Hagen–Rubens relation

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In optics, the Hagen–Rubens relation (or Hagen–Rubens formula) is a relation between the coefficient of reflection and the conductivity for materials that are good conductors.[1] The relation states that for solids where the contribution of the dielectric constant to the index of refraction is negligible, the reflection coefficient can be written as (in SI Units):[2] R\approx1-2\sqrt{\frac{2\epsilon_0\omega}{\sigma}}

where \omega is the frequency of observation, \sigma is the conductivity, and \epsilon_0 is the vacuum permittivity.

The relation is named after German physicists Ernst Bessel Hagen and Heinrich Rubens in 1903, who discovered it in 1903.[3]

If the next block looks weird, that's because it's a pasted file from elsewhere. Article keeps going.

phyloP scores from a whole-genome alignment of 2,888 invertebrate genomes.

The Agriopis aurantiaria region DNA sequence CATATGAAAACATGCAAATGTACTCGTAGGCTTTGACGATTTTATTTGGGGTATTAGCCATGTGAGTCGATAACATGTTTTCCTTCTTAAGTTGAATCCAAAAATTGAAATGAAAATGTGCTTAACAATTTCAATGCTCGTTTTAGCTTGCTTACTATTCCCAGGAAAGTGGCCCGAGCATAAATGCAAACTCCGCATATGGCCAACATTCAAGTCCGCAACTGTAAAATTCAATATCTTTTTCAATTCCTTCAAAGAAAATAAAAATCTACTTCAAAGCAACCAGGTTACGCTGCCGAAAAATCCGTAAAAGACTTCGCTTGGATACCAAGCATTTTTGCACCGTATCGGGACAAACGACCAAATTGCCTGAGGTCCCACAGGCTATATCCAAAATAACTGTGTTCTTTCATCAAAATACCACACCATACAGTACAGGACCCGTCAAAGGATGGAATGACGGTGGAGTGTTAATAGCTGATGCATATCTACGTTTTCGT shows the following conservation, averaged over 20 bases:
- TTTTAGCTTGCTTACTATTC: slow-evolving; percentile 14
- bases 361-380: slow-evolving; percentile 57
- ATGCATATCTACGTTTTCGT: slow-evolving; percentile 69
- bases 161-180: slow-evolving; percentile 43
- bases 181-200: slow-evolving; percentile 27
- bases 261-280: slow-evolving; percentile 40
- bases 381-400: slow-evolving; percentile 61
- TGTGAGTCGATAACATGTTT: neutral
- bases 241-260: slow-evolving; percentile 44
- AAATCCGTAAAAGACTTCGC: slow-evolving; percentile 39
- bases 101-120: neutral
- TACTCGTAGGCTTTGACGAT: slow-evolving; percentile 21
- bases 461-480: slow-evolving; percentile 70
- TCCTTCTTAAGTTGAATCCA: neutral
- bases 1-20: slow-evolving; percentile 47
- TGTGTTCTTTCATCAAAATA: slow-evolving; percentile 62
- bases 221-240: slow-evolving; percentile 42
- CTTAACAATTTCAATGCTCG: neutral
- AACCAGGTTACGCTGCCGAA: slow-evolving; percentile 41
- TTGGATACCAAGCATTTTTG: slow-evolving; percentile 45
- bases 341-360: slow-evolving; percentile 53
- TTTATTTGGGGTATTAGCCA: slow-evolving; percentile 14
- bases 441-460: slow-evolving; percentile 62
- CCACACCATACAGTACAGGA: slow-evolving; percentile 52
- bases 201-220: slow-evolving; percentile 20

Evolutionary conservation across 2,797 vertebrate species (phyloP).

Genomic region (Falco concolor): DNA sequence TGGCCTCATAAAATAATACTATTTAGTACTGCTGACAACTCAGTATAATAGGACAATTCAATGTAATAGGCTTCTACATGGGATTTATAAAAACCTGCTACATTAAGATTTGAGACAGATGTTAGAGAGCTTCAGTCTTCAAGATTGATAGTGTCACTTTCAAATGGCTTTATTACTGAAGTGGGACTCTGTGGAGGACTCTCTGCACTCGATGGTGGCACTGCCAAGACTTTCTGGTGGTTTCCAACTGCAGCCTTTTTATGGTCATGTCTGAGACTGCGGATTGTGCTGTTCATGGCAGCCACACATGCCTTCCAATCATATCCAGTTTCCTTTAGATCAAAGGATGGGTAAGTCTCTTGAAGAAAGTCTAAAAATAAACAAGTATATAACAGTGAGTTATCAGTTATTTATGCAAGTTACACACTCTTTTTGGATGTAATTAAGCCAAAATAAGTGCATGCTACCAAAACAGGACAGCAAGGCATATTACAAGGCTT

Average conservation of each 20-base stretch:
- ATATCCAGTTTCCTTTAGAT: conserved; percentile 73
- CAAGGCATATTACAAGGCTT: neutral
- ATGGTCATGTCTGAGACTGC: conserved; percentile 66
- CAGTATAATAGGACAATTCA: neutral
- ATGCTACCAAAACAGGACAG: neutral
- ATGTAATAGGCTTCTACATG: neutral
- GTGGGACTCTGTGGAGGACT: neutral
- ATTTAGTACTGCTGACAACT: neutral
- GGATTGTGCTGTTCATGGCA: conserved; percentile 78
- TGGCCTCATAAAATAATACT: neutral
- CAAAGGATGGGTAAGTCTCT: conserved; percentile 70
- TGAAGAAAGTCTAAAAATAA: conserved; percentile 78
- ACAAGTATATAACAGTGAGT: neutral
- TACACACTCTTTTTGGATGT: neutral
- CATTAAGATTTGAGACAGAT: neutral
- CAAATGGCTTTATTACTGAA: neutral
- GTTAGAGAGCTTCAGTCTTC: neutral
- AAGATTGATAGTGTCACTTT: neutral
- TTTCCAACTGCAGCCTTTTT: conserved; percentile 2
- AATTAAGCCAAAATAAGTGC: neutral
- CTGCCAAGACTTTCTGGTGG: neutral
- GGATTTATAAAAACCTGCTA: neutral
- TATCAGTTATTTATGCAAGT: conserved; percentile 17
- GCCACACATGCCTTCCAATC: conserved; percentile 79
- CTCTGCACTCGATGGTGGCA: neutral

1. ^ Ziman, J.M. (1985). Principles of the theory of solids (2nd ed. ed.). Cambridge: Cambridge University Press. ISBN 0521297338. 
  2. ^ Hummel, Rolf E. Electronic properties of materials (4th ed. ed.). New York: Springer. ISBN 1441981640. 
  3. ^ Silveira, F. E. M.; Kurcbart, S. M. (1 May 2010). "Hagen-Rubens relation beyond far-infrared region". EPL (Europhysics Letters) 90 (4): 44004. Bibcode:2010EL.....9044004S. doi:10.1209/0295-5075/90/44004. Retrieved 15 April 2013.